In Britain, if we hear anything at all about German people living under the National Socialist regime, its that they quietly accepted the cruelty and violence. They were all too scared to speak up, or were perhaps willing to accept the excesses of the Nazi government as long as the economy continued to prosper. The German Resistance Memorial Centre completely turns that narrative on its head. It tells the story of hundreds of people who resisted the Nazi regime for religious, political, or moral reasons, or even just because they wanted to listen to genres of music that the Nazis frowned upon (Swing Kids, for example, liked to listen to jazz music, which the Nazis classified as “cultural degeneracy”). Resistance ranged from listening to foreign radio stations and printing and distributing anti-Nazi leaflets to attempts to assassinate Hitler and overthrow the entire government. The Silent Heroes Memorial Centre tells the stories of Germans who hid Jews from Nazi soldiers, classified their Jewish employees as essential workers to prevent their deportation, and forged passports to enable Jewish people to escape Nazi-controlled territory. When even the most basic act of resistance carried the potential for severe punishment, or even death, I am amazed at how many people were willing to take action. I left the exhibition with more faith in the bravery and integrity of humanity than I had when I arrived, which is always a nice feeling.
The German Resistance Memorial Centre is not one of the best-known tourist attractions in Berlin. It is even not one of the city’s best known memorials. However, a visit there is not only educational and moving, but also unexpectedly uplifting. I highly recommend checking it out if you ever visit Berlin.
Paul de Gregorio has worked in fundraising since 1996; he is currently Head of Mobile at Open, a fundraising and communications agency. In his day job he finds ways to inspire the public to take action for some of the charities and not for profit organisations here in the UK and increasingly overseas. He blogs about it here. He’s also a fellow protest sticker-spotter, a habit he indulged on a recent trip to Berlin. In this post, Paul showcases some of the stickers he found, as well as reflecting on a museum exhibition he visited about antisemitic and racist stickers. He’s sometimes posts pictures of the stickers he finds on Instagram.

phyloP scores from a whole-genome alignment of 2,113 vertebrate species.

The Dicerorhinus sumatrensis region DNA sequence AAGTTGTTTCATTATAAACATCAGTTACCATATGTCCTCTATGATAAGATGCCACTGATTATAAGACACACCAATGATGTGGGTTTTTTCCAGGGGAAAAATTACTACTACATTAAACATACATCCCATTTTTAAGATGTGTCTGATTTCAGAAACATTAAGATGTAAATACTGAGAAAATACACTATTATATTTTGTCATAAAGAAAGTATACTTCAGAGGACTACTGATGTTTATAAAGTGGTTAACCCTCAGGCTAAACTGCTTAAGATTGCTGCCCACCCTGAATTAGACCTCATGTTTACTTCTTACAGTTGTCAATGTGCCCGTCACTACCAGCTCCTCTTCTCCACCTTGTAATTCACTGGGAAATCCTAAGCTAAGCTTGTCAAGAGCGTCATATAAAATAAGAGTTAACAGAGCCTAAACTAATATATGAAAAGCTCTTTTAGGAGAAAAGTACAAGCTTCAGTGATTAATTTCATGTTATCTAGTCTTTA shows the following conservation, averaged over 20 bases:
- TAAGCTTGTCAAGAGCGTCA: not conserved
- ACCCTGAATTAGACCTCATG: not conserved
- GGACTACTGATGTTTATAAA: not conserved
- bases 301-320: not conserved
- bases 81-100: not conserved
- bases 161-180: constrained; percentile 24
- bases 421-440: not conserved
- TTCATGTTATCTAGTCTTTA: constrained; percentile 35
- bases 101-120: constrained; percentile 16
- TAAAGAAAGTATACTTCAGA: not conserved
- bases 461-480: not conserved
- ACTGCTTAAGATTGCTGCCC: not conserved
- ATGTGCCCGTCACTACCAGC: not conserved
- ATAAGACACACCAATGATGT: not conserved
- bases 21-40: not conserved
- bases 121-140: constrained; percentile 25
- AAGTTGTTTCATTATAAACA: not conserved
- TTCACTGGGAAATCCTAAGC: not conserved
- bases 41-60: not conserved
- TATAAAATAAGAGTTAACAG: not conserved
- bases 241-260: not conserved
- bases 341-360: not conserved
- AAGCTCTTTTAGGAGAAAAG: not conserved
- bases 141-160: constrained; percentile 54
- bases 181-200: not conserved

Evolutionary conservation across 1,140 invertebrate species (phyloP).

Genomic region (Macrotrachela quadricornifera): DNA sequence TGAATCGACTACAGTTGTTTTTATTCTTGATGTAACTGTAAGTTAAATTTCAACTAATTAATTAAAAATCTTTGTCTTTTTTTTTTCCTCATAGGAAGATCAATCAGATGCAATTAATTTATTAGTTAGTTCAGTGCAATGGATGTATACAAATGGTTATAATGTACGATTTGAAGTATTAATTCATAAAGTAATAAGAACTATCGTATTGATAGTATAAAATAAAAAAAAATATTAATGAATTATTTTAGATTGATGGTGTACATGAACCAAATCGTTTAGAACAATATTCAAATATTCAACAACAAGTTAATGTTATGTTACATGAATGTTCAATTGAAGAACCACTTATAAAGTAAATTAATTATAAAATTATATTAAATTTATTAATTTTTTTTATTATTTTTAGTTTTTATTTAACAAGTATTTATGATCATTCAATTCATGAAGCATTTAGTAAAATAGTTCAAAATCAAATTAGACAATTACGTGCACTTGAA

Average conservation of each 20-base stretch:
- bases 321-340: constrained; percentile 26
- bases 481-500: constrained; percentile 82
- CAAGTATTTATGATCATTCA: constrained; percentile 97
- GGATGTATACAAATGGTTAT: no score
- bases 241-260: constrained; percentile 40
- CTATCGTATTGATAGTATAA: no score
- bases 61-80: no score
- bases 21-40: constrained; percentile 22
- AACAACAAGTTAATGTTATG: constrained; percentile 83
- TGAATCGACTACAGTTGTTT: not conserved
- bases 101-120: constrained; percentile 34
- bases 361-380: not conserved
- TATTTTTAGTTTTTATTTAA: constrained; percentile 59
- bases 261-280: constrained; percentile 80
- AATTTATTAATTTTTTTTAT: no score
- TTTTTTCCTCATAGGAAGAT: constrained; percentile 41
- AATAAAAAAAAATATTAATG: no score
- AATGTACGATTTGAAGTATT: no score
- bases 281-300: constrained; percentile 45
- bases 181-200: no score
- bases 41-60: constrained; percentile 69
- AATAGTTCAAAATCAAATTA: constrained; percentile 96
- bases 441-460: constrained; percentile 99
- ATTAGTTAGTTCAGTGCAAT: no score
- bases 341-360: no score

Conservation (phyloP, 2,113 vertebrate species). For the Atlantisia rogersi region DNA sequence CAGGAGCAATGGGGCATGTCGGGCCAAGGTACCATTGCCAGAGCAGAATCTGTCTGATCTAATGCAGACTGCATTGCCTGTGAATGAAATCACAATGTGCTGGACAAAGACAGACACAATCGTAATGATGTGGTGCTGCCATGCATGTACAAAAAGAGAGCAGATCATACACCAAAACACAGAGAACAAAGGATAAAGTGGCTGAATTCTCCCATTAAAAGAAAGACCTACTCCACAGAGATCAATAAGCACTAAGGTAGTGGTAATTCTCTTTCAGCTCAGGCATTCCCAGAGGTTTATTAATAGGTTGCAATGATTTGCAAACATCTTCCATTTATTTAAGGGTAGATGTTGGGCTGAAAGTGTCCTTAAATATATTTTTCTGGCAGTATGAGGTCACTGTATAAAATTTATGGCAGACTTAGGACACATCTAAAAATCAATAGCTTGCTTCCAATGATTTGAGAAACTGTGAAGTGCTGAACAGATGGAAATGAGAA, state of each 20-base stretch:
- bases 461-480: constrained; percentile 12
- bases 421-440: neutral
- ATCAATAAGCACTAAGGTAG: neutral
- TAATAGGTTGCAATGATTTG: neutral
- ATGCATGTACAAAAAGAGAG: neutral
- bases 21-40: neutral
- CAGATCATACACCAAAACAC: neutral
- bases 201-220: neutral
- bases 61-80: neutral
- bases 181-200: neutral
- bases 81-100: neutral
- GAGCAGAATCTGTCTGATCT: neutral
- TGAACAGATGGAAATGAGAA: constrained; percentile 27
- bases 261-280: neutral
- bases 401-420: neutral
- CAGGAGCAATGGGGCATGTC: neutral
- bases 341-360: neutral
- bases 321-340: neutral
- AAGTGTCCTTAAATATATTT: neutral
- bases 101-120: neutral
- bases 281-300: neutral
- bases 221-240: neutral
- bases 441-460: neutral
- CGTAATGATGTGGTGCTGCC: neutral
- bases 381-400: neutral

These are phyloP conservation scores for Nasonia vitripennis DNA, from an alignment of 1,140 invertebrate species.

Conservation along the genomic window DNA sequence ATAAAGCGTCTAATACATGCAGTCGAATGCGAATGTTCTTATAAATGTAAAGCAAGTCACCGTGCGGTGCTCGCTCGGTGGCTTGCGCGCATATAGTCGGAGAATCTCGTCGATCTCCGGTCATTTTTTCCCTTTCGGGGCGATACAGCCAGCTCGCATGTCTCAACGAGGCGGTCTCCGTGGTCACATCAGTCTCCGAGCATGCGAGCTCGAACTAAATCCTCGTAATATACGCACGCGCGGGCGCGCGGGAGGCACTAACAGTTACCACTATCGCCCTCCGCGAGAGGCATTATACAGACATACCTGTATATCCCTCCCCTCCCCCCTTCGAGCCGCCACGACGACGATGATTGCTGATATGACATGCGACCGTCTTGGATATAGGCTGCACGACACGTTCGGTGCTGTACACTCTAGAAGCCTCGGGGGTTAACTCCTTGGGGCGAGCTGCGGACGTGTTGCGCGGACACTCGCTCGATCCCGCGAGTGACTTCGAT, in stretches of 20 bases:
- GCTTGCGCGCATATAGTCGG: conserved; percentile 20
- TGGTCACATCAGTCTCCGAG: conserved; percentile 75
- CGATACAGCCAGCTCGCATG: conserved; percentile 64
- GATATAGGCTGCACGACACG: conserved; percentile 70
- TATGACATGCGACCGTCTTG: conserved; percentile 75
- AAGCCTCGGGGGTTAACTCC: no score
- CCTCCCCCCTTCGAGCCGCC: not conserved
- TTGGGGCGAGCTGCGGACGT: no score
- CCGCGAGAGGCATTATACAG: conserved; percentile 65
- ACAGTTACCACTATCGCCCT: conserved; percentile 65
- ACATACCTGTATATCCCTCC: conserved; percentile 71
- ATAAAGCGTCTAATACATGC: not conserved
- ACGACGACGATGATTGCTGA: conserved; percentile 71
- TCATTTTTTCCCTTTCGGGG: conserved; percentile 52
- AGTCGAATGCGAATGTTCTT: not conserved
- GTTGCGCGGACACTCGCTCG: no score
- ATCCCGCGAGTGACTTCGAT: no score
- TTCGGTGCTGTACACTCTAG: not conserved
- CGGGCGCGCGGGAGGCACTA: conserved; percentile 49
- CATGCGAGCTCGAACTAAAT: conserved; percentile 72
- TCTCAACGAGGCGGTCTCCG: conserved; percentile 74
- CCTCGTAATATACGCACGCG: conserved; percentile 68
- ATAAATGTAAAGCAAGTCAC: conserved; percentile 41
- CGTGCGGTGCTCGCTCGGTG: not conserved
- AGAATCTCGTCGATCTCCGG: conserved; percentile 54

In my day job I help charities and non-profit organisations generate mass response to their campaigns and appeals.
In my spare time, down time between meetings and when I’m on holiday I spend an extraordinary amount of time taking pictures of political stickers on my mobile. I do it because I want to amplify some of the messages I see, but also because I find their designs a good source of inspiration for my day job.
Berlin is always a good place to find this stuff. On a recent trip I was lucky enough to be in town for the Sticky Messages exhibition at the Deutsches Historisches Museum. The exhibition, to give it its full name, “Sticky Messages. Antisemitic and racist stickers from 1880 to the present”, was a detailed look at the history of the political sticker in Germany over time.
The exhibition itself is great, and whilst at the exhibition I learnt all about Irmela Mensah-Schramm. She is a 70 year old woman, well known in Germany for her personal commitment to the removal of neo-Nazi messages from public places. For the last 30 years Irmela has been scraping off and spray painting over all the neo-Nazi messages she finds. From time to time this has put her into conflict with local Nazis. But she continues to do it. Having removed over 70,000 stickers since she started, she’s now a hero of mine! You can hear more of her wonderful story in the film below.
You can also read more about her here.
And what follows are a tiny handful of the stickers I found on that trip…
Paul de Gregorio
All photographs are my copyright. You can use them, I’d just like you to ask and credit me.